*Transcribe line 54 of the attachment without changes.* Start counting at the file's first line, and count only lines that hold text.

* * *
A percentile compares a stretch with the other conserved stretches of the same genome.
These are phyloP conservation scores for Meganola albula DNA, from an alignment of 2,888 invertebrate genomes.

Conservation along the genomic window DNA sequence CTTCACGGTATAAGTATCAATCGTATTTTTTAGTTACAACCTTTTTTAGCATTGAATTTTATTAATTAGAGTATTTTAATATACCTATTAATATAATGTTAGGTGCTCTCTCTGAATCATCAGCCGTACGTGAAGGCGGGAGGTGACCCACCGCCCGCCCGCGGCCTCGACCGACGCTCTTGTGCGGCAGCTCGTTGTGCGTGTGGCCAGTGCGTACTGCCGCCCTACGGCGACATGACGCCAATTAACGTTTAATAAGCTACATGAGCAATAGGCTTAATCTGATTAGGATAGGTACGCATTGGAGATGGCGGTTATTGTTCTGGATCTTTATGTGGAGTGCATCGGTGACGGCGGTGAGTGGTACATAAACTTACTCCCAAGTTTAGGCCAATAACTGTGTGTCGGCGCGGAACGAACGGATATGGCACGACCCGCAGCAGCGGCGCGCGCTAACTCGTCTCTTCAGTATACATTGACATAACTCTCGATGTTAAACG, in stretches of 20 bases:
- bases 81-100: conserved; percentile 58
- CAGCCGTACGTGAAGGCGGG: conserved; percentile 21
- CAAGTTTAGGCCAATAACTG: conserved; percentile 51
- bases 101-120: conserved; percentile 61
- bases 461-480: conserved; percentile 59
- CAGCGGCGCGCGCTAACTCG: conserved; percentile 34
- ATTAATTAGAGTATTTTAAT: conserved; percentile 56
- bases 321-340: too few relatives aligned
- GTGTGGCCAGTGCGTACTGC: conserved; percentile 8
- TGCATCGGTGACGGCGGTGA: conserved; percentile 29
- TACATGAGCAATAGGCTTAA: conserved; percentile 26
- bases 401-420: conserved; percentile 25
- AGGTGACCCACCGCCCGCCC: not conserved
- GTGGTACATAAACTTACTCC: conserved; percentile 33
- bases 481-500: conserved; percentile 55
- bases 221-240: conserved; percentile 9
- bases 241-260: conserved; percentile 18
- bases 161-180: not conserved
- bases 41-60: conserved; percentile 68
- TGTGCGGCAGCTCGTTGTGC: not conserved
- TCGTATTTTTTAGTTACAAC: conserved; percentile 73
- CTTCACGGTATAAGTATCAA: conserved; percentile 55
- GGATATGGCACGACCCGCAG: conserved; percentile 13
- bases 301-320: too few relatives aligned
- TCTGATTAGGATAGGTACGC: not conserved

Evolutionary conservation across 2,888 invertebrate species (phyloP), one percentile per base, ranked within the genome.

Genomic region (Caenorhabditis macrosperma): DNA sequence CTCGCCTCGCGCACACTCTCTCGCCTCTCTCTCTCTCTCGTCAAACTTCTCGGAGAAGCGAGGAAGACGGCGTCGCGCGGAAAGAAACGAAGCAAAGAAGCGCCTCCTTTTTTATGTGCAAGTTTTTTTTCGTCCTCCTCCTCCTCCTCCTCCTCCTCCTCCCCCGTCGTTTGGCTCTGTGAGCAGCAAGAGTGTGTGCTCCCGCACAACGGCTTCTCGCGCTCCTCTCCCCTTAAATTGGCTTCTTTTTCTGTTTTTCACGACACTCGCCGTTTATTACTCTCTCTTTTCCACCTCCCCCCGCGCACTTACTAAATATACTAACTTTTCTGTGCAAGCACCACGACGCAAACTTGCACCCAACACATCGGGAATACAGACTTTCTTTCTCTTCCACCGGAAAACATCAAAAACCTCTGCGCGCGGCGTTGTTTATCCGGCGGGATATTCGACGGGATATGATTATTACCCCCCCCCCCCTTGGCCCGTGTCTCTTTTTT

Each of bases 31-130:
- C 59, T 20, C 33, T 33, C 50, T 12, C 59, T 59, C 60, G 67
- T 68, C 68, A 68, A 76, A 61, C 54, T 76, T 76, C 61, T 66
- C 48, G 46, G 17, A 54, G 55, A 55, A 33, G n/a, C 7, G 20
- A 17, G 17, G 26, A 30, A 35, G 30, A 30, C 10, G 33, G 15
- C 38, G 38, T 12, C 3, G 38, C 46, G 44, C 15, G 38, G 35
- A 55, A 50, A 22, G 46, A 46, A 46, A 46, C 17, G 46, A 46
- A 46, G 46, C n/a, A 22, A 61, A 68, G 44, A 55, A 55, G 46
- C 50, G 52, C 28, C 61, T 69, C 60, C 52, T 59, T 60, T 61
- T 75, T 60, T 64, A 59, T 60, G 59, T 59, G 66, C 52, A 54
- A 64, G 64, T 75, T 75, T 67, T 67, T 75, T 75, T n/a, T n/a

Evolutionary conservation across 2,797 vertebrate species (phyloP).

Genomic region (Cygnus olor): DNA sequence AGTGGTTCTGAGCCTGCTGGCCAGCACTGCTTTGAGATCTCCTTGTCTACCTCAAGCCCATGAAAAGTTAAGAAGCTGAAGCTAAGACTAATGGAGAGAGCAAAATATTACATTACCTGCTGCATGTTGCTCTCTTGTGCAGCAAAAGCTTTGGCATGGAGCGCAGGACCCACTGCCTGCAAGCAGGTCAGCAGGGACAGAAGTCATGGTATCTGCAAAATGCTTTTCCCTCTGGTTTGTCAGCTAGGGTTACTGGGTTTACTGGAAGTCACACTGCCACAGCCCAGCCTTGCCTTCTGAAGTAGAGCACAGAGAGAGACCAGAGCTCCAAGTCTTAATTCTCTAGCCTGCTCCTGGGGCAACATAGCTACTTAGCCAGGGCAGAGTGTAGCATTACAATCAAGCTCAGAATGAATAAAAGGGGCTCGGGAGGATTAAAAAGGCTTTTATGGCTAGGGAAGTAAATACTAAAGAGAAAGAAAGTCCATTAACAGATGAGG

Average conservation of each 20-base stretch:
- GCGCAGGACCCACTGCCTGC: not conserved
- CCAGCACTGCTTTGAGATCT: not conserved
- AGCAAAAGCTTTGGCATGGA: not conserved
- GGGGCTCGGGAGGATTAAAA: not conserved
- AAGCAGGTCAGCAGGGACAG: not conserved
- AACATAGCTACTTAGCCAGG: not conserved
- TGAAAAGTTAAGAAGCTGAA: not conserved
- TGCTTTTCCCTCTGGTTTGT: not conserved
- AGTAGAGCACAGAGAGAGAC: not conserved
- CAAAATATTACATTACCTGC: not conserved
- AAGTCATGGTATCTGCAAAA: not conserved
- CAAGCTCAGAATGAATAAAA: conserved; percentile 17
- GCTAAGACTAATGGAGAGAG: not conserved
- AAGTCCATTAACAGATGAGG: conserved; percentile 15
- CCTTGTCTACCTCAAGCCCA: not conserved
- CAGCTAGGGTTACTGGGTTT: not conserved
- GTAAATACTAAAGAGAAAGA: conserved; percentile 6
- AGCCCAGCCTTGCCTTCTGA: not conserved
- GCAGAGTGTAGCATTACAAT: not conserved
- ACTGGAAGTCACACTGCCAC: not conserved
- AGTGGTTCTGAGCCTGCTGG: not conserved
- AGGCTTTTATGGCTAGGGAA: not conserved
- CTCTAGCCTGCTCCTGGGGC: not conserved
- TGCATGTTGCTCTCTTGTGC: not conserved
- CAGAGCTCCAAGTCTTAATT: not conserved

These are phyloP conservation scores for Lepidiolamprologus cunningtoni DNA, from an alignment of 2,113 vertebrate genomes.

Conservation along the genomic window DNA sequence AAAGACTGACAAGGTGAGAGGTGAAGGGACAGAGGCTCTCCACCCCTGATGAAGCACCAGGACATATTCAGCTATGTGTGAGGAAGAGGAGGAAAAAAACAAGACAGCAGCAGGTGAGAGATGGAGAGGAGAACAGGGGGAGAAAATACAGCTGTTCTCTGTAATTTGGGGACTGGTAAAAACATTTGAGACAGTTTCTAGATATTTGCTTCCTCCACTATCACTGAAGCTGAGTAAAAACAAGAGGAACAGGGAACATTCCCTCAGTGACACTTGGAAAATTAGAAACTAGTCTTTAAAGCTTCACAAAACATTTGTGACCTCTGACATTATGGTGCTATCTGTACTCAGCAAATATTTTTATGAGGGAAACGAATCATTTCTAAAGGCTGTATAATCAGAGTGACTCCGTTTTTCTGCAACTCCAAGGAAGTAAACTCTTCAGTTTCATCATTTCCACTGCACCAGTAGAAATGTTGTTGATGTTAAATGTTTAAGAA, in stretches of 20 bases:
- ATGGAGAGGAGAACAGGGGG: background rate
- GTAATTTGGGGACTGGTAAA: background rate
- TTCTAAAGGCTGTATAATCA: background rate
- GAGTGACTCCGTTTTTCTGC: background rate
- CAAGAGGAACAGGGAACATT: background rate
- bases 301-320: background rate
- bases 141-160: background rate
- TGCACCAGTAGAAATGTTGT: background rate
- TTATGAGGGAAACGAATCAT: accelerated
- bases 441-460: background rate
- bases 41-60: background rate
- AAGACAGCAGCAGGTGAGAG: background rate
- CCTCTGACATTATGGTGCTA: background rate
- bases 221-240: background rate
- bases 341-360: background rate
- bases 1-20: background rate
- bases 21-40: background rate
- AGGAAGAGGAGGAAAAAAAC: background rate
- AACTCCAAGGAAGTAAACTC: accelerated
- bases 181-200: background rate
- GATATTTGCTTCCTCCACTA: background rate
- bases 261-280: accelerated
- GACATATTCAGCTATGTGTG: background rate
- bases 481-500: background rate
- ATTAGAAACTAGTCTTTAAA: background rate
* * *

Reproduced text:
- CAAAATATTACATTACCTGC: not conserved